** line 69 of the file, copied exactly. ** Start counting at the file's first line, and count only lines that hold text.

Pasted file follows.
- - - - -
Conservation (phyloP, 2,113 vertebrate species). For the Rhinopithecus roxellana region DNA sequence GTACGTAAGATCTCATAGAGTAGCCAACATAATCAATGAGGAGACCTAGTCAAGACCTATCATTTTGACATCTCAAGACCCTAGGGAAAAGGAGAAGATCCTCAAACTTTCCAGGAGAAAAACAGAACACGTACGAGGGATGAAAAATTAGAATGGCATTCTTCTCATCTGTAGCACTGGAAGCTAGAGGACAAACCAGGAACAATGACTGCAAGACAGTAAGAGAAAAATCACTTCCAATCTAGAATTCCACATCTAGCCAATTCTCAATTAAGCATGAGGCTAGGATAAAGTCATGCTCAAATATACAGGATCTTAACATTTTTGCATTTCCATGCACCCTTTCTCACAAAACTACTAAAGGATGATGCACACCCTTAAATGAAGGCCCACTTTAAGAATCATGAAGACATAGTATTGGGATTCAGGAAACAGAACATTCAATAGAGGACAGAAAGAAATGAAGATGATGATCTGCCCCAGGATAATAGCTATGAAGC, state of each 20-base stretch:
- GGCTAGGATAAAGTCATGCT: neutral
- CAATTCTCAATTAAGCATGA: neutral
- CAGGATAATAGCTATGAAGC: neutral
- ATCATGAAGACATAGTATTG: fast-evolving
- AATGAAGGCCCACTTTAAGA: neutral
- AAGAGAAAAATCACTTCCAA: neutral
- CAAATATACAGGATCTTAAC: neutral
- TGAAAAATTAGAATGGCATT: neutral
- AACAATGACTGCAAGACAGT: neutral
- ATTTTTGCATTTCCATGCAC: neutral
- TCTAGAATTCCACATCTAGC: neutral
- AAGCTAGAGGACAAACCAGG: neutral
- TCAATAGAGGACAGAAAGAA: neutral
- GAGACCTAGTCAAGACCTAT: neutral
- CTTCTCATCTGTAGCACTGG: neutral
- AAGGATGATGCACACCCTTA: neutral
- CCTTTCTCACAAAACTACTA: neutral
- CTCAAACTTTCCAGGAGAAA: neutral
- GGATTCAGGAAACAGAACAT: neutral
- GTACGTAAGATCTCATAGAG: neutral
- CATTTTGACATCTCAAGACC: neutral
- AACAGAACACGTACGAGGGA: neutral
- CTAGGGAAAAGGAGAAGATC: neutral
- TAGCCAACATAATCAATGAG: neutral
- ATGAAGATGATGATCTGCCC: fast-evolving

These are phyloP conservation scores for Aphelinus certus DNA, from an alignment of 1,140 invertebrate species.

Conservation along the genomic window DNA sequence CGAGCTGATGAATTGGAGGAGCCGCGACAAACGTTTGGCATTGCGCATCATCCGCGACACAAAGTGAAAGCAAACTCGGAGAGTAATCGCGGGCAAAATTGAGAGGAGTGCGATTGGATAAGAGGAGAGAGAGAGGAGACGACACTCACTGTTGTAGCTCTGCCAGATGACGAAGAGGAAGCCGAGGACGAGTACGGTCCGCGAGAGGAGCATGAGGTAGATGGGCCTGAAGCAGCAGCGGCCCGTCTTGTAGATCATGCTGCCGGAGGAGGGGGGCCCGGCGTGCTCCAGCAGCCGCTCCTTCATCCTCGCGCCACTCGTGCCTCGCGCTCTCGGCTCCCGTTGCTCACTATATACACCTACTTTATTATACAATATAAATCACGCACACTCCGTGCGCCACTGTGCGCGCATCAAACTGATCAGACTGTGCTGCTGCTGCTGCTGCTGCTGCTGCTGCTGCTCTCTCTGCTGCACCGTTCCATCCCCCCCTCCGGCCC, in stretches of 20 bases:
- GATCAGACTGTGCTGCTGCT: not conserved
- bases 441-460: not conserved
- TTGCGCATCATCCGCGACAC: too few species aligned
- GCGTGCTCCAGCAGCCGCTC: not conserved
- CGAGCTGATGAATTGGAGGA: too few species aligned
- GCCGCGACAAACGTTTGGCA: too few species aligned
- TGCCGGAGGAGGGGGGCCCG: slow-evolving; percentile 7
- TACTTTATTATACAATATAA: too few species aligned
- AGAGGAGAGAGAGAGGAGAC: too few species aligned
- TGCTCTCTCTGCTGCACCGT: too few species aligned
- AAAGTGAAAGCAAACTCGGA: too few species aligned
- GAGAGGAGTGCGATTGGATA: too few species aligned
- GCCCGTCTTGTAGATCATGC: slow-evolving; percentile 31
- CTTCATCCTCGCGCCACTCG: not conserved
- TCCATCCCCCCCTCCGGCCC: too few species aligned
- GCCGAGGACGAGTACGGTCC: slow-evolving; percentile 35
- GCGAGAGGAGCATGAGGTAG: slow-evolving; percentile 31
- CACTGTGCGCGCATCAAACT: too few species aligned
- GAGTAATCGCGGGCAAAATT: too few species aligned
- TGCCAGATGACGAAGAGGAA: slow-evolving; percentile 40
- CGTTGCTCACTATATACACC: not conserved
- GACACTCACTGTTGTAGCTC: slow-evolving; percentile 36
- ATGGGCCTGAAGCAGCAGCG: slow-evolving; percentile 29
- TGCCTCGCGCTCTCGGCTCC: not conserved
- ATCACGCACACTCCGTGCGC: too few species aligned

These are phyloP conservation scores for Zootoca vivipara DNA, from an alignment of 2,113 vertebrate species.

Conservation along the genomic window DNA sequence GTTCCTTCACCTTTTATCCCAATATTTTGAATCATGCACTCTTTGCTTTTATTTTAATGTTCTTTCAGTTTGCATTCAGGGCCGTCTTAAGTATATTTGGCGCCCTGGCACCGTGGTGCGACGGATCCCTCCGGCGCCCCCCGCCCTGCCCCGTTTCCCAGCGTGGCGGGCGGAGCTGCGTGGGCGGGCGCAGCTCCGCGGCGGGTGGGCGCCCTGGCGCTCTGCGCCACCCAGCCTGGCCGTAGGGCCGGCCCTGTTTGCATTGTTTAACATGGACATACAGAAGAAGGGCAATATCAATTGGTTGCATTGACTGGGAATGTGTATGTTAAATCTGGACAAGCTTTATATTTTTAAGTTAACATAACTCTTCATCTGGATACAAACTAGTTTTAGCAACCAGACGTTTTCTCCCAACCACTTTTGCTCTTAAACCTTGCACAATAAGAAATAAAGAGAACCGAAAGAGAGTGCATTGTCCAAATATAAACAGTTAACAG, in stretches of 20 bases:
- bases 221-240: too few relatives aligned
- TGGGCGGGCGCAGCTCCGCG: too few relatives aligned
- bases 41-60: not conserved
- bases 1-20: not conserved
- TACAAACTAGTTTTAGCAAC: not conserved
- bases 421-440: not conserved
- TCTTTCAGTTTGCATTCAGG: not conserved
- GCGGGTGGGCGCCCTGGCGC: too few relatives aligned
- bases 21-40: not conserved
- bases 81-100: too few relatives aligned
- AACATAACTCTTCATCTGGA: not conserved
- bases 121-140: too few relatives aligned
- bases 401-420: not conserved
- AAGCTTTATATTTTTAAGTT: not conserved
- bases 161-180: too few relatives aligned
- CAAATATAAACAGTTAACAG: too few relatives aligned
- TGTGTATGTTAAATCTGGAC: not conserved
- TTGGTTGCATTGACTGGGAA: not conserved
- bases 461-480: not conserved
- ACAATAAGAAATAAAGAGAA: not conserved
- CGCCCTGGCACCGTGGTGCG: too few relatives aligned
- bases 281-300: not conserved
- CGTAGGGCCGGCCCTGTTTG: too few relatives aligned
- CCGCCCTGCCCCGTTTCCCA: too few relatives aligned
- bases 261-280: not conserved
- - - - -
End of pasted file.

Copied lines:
- AAGCTTTATATTTTTAAGTT: not conserved